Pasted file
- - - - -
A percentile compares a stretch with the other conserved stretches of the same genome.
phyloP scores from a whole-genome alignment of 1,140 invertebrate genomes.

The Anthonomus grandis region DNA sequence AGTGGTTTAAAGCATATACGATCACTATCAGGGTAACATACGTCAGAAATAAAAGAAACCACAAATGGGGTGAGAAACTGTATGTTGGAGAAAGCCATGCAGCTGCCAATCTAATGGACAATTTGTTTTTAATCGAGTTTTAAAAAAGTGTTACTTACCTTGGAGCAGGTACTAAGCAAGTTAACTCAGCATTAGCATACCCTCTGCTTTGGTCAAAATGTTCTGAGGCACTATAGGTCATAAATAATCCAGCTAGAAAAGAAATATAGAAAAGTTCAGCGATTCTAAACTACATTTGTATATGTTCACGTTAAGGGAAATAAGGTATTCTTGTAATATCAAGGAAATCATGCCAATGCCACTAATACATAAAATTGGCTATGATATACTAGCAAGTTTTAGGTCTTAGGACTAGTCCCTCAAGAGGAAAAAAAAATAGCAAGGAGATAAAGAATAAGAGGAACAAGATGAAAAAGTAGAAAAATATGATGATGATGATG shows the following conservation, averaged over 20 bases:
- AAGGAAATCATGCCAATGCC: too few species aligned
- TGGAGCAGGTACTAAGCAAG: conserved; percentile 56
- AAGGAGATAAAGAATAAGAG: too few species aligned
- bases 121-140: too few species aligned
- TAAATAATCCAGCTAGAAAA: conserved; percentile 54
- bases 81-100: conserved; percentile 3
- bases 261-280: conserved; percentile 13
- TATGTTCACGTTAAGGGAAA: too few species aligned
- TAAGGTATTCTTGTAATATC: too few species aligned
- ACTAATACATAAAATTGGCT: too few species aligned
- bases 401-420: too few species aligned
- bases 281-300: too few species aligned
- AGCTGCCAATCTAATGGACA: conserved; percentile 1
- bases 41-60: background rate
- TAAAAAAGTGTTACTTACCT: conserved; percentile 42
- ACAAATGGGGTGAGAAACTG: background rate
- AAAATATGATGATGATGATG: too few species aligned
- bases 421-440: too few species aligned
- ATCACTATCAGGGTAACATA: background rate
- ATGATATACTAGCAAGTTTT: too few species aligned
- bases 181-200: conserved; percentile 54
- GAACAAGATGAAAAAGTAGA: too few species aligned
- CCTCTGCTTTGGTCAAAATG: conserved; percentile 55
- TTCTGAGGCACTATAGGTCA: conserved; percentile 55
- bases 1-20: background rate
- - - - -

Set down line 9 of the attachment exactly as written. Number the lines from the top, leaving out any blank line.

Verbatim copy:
- bases 81-100: conserved; percentile 3